Andy Weir’s Project Hail Mary and the soft, squishy science of language

Artist's impression of either understanding being achieved or intergalactic war being incited, I'm not sure which.

Enlarge / Artist’s impression of either understanding being achieved or intergalactic war being incited, I’m not sure which. (credit: Aurich Lawson | Getty Images)

Andy Weir’s latest, Project Hail Mary, is a good book that you’ll almost certainly enjoy if you enjoyed Weir’s freshman novel The Martian. It’s another tale of solving problems with science, as a lone human named Ryland Grace and a lone alien named Rocky must save our stellar neighborhood from a star-eating parasite called “Astrophage.” PHM is a buddy movie in space in a way that The Martian didn’t get to be, and the interaction between Grace and Rocky is the biggest reason to read the book. The pair makes a hell of a problem-solving team, jazz hands and fist bumps and all.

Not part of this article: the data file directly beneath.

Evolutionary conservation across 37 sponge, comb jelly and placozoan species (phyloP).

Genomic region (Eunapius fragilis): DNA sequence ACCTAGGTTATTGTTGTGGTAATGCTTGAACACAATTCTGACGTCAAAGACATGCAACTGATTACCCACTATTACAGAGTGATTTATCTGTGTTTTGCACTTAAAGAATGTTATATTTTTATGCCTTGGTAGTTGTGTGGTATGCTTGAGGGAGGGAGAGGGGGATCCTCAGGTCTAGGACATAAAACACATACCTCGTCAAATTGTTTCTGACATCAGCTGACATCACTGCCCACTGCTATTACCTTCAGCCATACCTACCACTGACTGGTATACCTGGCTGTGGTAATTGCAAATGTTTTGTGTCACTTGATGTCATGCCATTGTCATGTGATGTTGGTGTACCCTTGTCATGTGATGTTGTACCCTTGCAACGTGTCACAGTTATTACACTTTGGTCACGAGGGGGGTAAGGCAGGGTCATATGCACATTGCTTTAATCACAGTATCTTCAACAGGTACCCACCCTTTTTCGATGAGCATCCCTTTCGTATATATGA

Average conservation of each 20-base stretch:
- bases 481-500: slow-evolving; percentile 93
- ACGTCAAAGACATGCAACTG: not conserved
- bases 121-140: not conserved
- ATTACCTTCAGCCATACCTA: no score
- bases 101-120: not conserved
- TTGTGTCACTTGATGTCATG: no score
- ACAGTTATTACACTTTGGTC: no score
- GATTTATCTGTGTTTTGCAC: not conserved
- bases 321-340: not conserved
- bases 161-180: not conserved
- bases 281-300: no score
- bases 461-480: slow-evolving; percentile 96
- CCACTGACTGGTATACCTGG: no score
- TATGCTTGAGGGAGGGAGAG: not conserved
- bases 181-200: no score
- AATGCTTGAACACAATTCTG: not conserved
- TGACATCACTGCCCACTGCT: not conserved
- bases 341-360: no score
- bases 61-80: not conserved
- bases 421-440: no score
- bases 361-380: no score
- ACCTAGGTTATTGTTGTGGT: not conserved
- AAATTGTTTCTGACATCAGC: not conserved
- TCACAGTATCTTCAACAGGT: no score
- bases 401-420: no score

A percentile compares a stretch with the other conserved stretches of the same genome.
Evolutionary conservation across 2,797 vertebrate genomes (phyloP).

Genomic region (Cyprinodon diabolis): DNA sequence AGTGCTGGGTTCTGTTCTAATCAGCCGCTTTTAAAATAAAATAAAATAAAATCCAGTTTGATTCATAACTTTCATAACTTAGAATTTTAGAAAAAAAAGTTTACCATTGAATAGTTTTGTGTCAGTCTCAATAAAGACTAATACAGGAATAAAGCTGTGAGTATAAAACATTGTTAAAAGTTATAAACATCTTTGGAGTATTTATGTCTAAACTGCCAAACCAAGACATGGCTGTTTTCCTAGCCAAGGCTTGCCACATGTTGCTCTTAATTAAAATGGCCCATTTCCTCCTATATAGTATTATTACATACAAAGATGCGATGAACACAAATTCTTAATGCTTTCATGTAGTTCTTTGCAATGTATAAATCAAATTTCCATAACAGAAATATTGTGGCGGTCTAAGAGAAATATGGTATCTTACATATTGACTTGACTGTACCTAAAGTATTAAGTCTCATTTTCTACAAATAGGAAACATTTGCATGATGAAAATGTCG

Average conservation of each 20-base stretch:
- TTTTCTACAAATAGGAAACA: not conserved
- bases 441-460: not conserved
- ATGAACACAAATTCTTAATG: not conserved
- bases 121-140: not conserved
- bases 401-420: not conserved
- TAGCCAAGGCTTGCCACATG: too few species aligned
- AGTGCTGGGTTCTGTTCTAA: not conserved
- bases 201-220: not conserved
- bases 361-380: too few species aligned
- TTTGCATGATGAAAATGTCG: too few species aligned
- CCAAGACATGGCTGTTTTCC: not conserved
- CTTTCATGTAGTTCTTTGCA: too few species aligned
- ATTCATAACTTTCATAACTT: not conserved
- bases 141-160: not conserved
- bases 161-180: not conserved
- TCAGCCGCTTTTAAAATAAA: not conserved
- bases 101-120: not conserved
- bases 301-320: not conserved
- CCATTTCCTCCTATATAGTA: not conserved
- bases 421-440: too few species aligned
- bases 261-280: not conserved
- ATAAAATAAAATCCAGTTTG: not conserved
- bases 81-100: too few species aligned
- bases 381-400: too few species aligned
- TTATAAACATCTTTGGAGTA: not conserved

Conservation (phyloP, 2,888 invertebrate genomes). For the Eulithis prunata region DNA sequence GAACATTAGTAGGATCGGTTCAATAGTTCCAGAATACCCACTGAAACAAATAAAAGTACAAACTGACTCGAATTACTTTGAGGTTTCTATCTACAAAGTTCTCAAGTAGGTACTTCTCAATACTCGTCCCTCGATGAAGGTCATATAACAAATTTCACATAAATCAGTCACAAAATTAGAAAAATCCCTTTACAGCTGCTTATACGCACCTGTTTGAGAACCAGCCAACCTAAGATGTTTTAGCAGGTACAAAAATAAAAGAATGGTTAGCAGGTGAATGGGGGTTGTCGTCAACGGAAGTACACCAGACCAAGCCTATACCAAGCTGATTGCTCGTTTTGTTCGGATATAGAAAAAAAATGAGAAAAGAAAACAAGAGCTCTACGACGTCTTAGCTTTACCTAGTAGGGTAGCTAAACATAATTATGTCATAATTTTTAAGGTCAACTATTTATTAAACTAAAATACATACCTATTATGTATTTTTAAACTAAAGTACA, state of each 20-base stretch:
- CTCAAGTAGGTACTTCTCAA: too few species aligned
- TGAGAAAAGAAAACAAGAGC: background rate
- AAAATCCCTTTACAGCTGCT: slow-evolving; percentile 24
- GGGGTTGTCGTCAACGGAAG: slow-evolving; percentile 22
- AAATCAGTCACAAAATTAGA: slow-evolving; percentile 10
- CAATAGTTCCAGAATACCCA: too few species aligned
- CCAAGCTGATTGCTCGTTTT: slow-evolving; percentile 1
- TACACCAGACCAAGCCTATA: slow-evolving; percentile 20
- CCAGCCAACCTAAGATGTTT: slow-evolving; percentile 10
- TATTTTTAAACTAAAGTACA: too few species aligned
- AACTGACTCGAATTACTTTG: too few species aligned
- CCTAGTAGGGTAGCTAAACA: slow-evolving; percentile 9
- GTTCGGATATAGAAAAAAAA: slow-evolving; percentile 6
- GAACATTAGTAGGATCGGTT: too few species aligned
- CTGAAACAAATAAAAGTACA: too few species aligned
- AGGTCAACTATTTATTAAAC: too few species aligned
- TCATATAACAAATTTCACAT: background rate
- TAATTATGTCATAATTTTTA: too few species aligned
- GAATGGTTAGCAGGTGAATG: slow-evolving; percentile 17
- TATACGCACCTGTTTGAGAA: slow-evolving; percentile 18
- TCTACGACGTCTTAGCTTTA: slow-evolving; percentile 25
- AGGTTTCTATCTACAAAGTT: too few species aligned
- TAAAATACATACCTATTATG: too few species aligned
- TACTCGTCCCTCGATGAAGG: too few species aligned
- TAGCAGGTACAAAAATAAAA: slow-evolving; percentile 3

<em>Project Hail Mary</em> product image

Project Hail Mary

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But the relative ease with which Grace and Rocky understand each other got me thinking about the real-world issues that might arise when two beings from vastly different evolutionary backgrounds try to communicate. PHM‘s otherwise solid commitment to science leans a bit here on what we might call the “anthropic principle of science fiction,” after the more well-known general anthropic principle. To wit: Rocky and Grace can communicate well with each other because it serves the story, and if they couldn’t, the book would be shorter and less interesting.

I get it—that’s how storytelling works. I don’t want to sound like a bitter basement-dwelling critic throwing shade at a bestselling science fiction author. But PHM is like The Martian in that it’s about solving problems realistically. From my nerd basement throne, it feels like the softer sciences of linguistics and anthropology (or perhaps xenolinguistics and xenoanthropology) don’t get the same stage time as their more STEM-y counterparts like physics and relativity.

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